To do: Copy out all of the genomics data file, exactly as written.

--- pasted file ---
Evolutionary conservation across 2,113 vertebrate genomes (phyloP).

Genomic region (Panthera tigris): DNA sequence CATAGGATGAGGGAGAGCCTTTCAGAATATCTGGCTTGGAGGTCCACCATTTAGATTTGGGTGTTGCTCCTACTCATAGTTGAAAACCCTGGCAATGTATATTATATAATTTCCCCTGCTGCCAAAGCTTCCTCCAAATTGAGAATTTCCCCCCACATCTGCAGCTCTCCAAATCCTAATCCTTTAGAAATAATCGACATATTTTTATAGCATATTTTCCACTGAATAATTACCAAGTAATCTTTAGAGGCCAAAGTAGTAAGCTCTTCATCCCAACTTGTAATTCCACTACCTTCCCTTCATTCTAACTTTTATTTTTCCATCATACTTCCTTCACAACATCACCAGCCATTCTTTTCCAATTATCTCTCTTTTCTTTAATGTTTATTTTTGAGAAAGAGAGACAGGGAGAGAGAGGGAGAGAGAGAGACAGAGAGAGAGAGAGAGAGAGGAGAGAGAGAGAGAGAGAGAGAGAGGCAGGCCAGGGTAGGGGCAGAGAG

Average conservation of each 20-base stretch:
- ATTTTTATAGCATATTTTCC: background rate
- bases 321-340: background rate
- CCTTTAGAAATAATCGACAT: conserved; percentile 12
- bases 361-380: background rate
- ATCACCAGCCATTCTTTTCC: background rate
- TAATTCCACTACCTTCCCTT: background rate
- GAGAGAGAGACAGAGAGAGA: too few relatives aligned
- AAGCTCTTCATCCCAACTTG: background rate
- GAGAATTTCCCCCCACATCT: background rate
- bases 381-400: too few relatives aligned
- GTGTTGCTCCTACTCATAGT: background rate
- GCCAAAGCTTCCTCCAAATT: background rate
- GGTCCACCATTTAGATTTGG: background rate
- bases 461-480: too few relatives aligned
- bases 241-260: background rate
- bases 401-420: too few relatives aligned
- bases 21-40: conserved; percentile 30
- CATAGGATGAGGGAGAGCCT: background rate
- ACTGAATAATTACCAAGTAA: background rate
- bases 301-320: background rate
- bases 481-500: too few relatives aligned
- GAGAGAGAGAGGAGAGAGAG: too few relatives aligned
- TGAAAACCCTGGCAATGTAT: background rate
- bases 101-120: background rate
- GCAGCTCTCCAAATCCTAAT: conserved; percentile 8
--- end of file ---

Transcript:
Evolutionary conservation across 2,113 vertebrate genomes (phyloP).

Genomic region (Panthera tigris): DNA sequence CATAGGATGAGGGAGAGCCTTTCAGAATATCTGGCTTGGAGGTCCACCATTTAGATTTGGGTGTTGCTCCTACTCATAGTTGAAAACCCTGGCAATGTATATTATATAATTTCCCCTGCTGCCAAAGCTTCCTCCAAATTGAGAATTTCCCCCCACATCTGCAGCTCTCCAAATCCTAATCCTTTAGAAATAATCGACATATTTTTATAGCATATTTTCCACTGAATAATTACCAAGTAATCTTTAGAGGCCAAAGTAGTAAGCTCTTCATCCCAACTTGTAATTCCACTACCTTCCCTTCATTCTAACTTTTATTTTTCCATCATACTTCCTTCACAACATCACCAGCCATTCTTTTCCAATTATCTCTCTTTTCTTTAATGTTTATTTTTGAGAAAGAGAGACAGGGAGAGAGAGGGAGAGAGAGAGACAGAGAGAGAGAGAGAGAGAGGAGAGAGAGAGAGAGAGAGAGAGAGGCAGGCCAGGGTAGGGGCAGAGAG

Average conservation of each 20-base stretch:
- ATTTTTATAGCATATTTTCC: background rate
- bases 321-340: background rate
- CCTTTAGAAATAATCGACAT: conserved; percentile 12
- bases 361-380: background rate
- ATCACCAGCCATTCTTTTCC: background rate
- TAATTCCACTACCTTCCCTT: background rate
- GAGAGAGAGACAGAGAGAGA: too few relatives aligned
- AAGCTCTTCATCCCAACTTG: background rate
- GAGAATTTCCCCCCACATCT: background rate
- bases 381-400: too few relatives aligned
- GTGTTGCTCCTACTCATAGT: background rate
- GCCAAAGCTTCCTCCAAATT: background rate
- GGTCCACCATTTAGATTTGG: background rate
- bases 461-480: too few relatives aligned
- bases 241-260: background rate
- bases 401-420: too few relatives aligned
- bases 21-40: conserved; percentile 30
- CATAGGATGAGGGAGAGCCT: background rate
- ACTGAATAATTACCAAGTAA: background rate
- bases 301-320: background rate
- bases 481-500: too few relatives aligned
- GAGAGAGAGAGGAGAGAGAG: too few relatives aligned
- TGAAAACCCTGGCAATGTAT: background rate
- bases 101-120: background rate
- GCAGCTCTCCAAATCCTAAT: conserved; percentile 8